The yin-yang symbol and archetype represents the interconnectedness of the world.
There can be no positive without negative, no open without closed, no light without shadow.
This crop circle appeared in Somerset, England in 2007.


There are many people making a difference.
I mean, Dr. King never held an office.
Gandhi never held an office.
There are people who are archetypes in our society
who have never held office and make a difference.
~ Dennis Kucinich

Stories of heroes and heroines often begin with
injustice and end with heroic acts of restoration.
~ David Richo



An arc is defined as the line that a story follows, from beginning to end. It is called an arc because of the rising, peak, and falling action. It runs from the beginning, through the middle, to the end of a story. Like the sun does every day with dawn, noon, and dusk.

Just as with the McCarthy Hearings of the 1950s and the Watergate Hearings of the 1970s, the Jan 6 Select Committee Hearings are providing us with a very dramatic and compelling story. 



An archetype is defined as a perfect or typical example of a person or thing. Archetypes are universal patterns of energy that reflect our collective human experience, transcending time, place, and even language. Stereotypes, on the other hand, are beliefs and assumptions that pigeonhole people or things with a particular characteristic.

At some point, as I have witnessed the hearings, what has come to my mind is the 12 Jungian Archetypes: The Innocent, Everyman, Hero, Outlaw, Explorer, Creator, Ruler, Magician, Lover, Caregiver, Jester, and Sage. While there may be more than two, I vividly see two of the archetypes in this story. They are the Hero and the Outlaw.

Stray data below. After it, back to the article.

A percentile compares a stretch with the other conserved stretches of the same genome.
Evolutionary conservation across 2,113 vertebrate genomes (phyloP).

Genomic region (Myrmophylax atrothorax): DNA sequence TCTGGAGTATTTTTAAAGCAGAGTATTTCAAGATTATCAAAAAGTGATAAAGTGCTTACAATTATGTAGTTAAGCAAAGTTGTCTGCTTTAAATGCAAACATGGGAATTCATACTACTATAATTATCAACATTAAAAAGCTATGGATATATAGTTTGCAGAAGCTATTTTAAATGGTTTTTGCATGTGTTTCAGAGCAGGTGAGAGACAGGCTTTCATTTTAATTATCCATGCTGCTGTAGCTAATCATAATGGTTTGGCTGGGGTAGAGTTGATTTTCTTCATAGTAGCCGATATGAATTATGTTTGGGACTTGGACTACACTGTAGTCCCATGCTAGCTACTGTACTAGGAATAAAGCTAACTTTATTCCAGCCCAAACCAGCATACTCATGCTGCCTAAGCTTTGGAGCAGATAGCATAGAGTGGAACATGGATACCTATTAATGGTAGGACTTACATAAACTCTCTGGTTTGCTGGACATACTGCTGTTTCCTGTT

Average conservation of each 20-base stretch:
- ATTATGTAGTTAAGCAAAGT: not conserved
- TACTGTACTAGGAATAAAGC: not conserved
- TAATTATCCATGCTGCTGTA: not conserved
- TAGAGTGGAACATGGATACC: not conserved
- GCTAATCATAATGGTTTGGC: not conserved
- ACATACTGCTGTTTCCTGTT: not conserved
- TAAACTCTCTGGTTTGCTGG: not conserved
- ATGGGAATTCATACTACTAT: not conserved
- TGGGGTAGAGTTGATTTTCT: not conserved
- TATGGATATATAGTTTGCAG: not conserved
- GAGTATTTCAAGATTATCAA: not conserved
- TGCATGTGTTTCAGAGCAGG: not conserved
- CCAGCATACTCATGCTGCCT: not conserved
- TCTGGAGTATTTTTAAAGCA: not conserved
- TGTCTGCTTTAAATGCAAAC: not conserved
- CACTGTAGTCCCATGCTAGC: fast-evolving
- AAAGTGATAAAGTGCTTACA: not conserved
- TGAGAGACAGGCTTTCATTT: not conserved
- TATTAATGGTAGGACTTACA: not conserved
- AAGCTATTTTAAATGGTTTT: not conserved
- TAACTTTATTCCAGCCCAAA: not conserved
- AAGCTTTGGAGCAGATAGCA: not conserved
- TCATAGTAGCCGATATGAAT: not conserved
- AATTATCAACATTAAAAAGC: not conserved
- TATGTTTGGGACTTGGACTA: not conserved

Some characteristics of the Hero archetype are:

  • Physical, mental, and emotional resilience
  • Persistence
  • Courage
  • A strong sense of right and wrong
  • Commitment to a mission, relationship, or value system
  • An impulse to protect the defenseless or give a voice to the unheard


  • Leave their ordinary world to pursue a mission in unfamiliar circumstances.
  • Discover new friends and enemies, including one enemy who seems undefeatable.
  • Face tremendous trials.

As Committee Vice Chair Liz Cheney said of Cassidy Hutchinson in her closing remarks of the Jan 6 hearing on July 21, 2022: “She sat here alone, took the oath, and testified before millions of Americans. She knew all along that she would be attacked by President Trump, and by the 50, 60 and 70 year old men who hide themselves behind Executive Privilege. She has courage, and she did it anyway.”

In my opinion, Ms. Hutchinson’s courageous testimony broke open the floodgates in the Select Committee’s investigation. Think about it. Here we have a young woman with a career that is on an upward trajectory. Yet she is willing to potentially sacrifice everything she’s worked for to stand up for the truth, her integrity, and her values. As a result of her testimony, other witnesses have come forward.

And she’s not the only hero in this story. All of the witnesses are heroes. All have had to make a conscious choice either to come forth on their own or to affirmatively respond to a subpoena from the committee. And let us not overlook the members of the Select Committee itself: Heroes.

Liz Cheney stands out. In her own way and role, she has done the same thing as Cassidy. In an interview on CNN, she said that being on the Jan 6 Select Committee is “the single most important thing I have ever done professionally.” She is a hero who crosses partisan lines. And as evidence that goes beyond her role on the Jan 6 Select Committee, the NYT recently published an article entitled, “Liz Cheney’s Latest Fans: Democratic Donors.”